Incremental deployment. It should be possible to install the system in pieces rather than as a monolithic entity. New equipment is constantly added to and old equipment removed from laboratories. The system needs to be resilient to adapt to these changes and not require major reconfiguration every time an alteration is made.
No alteration of work practices without a good reason. At all times, we tried to fit our technology into existing work practices and devices with as little impact as possible on work practices. Adoption of ubiquitous technology is held back when entirely new models for interaction are required. Users want a problem solved with measurable improvements to their work. They are much less interested if work practices are so altered as to present an entirely new set of oft-unforeseeable problems.
Fail-safe. The application needs to be easy to maintain and operate in a fail-safe manner. We learned the importance of making all of the software running on devices in the lab be stateless. That is, it should be possible to turn any one piece of equipment or display on and off at any time without losing valuable data. Persistence was maintained in a single server that contained a database of all sensed context and experiment flow graphs. Data associations could be reconstructed at any time and did not rely on file systems or in-memory data structures.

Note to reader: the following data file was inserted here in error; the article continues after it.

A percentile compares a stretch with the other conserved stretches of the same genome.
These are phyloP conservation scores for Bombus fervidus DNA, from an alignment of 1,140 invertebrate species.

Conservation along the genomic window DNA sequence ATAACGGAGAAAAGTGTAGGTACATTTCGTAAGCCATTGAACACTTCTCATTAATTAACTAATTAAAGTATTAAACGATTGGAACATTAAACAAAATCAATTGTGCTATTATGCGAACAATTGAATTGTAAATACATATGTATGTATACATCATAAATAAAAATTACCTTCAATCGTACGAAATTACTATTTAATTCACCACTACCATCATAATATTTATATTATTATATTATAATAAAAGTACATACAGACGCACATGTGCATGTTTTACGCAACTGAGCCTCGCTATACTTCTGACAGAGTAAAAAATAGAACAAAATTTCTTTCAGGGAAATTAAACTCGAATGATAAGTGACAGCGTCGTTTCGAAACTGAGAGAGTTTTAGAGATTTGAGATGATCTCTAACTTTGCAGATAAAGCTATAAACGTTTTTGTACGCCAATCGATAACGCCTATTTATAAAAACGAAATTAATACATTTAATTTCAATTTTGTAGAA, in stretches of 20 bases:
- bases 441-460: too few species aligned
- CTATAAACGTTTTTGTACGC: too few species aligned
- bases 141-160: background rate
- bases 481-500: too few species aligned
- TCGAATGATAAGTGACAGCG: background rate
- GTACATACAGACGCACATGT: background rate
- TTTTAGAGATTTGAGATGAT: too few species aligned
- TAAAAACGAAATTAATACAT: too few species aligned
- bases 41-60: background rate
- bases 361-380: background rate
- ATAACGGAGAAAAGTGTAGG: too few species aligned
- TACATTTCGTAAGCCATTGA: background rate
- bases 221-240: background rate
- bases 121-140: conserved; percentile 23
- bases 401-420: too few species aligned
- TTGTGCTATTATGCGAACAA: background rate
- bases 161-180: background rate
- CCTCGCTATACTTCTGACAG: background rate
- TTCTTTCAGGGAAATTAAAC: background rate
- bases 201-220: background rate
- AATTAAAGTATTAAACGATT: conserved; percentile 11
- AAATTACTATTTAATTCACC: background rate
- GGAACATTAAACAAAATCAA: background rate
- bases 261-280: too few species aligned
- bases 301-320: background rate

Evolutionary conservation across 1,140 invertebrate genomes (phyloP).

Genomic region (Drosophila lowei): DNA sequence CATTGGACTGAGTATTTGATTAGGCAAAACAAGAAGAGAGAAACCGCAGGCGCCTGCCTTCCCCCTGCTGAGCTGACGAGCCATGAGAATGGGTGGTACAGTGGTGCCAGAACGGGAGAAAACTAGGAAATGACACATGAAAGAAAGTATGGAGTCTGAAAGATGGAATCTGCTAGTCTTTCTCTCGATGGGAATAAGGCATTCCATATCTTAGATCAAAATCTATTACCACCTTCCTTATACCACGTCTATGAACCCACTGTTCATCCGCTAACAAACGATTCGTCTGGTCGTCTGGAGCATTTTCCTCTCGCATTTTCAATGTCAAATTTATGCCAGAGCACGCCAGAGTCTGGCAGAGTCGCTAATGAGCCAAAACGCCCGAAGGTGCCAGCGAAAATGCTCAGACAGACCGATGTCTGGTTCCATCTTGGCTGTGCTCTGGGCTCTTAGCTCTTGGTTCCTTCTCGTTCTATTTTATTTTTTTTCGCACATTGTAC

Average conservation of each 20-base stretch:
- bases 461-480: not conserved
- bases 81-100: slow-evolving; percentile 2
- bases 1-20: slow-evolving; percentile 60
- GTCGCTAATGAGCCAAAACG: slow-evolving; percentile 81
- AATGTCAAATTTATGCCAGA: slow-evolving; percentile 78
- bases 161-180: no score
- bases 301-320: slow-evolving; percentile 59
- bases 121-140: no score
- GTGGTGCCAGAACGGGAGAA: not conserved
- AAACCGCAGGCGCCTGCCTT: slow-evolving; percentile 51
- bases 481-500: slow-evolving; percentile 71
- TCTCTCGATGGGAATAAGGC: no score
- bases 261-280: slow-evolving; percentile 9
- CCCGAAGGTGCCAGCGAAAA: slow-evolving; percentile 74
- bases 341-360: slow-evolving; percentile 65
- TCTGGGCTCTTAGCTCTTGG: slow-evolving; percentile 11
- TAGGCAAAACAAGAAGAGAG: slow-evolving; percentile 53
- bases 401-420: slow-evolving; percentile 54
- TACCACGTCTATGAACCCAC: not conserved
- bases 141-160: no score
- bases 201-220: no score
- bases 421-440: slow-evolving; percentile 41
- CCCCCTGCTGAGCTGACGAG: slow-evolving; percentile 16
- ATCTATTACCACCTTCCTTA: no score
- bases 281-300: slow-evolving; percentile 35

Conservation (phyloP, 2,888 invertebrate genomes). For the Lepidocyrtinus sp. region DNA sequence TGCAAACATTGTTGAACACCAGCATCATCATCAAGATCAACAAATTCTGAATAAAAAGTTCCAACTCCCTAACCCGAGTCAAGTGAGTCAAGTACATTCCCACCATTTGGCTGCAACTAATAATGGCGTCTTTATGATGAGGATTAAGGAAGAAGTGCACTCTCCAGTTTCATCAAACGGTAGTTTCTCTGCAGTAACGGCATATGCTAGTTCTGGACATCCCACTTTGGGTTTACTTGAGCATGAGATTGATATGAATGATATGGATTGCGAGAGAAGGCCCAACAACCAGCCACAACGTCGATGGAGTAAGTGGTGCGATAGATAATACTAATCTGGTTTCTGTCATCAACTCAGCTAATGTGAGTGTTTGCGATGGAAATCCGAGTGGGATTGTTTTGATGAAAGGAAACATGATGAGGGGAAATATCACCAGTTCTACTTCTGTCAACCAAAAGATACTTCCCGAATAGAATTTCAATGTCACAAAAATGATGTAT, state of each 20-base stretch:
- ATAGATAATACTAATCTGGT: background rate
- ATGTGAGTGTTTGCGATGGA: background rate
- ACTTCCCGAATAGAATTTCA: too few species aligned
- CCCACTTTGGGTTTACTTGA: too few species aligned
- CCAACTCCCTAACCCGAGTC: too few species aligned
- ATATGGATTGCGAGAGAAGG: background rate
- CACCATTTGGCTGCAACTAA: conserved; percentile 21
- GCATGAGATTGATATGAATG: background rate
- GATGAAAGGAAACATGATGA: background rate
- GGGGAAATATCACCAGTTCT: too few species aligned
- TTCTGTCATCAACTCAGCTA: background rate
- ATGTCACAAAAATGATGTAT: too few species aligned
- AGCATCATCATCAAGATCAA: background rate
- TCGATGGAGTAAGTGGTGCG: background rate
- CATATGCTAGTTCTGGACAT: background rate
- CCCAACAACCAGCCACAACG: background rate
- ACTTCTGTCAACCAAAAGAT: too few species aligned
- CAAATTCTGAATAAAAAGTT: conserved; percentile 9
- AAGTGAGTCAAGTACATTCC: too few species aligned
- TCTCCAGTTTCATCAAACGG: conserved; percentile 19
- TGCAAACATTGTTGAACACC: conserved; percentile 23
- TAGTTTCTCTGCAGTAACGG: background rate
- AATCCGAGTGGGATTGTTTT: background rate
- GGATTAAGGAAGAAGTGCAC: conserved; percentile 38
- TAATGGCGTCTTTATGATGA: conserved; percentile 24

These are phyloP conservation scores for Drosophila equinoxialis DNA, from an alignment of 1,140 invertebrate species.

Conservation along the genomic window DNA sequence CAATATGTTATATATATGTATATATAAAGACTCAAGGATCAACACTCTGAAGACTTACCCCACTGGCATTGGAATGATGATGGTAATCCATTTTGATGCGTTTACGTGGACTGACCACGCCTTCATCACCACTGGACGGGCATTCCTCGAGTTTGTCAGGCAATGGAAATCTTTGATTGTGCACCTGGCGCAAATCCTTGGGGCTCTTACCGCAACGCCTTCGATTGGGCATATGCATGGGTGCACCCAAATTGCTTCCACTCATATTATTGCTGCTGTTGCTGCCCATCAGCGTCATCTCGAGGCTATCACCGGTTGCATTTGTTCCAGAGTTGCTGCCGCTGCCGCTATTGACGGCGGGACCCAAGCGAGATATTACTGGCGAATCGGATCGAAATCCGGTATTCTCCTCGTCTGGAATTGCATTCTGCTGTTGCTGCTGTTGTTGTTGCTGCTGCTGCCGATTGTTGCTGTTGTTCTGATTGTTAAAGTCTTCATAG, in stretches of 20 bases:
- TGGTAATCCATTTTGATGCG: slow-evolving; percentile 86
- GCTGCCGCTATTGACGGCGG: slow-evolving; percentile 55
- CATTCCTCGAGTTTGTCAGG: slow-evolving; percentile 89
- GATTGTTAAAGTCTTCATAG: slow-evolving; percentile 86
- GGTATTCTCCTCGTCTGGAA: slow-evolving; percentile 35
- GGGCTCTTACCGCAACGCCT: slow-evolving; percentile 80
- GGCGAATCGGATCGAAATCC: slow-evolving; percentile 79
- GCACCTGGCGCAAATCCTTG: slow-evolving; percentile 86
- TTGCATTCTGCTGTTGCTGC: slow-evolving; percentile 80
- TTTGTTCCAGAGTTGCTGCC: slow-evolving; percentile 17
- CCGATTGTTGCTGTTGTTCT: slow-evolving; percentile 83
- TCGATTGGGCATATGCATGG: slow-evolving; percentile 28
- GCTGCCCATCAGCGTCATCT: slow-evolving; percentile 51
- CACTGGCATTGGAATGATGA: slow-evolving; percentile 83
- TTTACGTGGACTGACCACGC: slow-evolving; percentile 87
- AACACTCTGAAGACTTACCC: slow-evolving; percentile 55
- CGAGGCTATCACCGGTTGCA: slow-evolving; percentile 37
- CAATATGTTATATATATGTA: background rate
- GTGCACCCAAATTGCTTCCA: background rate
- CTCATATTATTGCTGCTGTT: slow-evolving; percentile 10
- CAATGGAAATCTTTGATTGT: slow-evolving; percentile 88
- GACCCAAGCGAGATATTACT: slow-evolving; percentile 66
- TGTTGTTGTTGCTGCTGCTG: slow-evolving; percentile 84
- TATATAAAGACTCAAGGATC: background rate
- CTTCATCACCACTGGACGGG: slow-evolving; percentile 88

Standards, standards, standards. To make a system such as Labscape truly useful, we need to standardize data formats so that an ecosystem of supporting tools can be developed. This includes the flow graph, sensed context, and equipment settings.
Labscape was one of the first applications of its kind, but it is part of a new wave that is building. Similar ideas are finding their way into applications ranging from hospitals11 to elder care12 to oil tanker maintenance.13 Their distinguishing features will be the use of context to organize information for presentation to many stakeholders and the ability to predict what will be needed at any point in time. Long-lived, context-aware, proactive applications will be the way in which ubiquitous computing provides benefit to society.
GAETANO BORRIELLO is a professor of computer science and engineering at the University of Washington. He is known primarily for his work in automatic synthesis of digital circuits, reconfigurable hardware, and embedded systems development tools. Recently, Borriello was primary investigator for the Portolano Expedition, a DARPA-sponsored investigation on invisible computing of which Labscape was a keystone application. He was on partial leave from 2001 to 2003 to found and direct the Intel Research Seattle laboratory, which has matured into one of the premier labs for ubiquitous computing research. His research interests are location-based systems, sensor-based inferencing, and tagging objects with passive and active tags.
Originally published in Queue vol. 4, no. 6—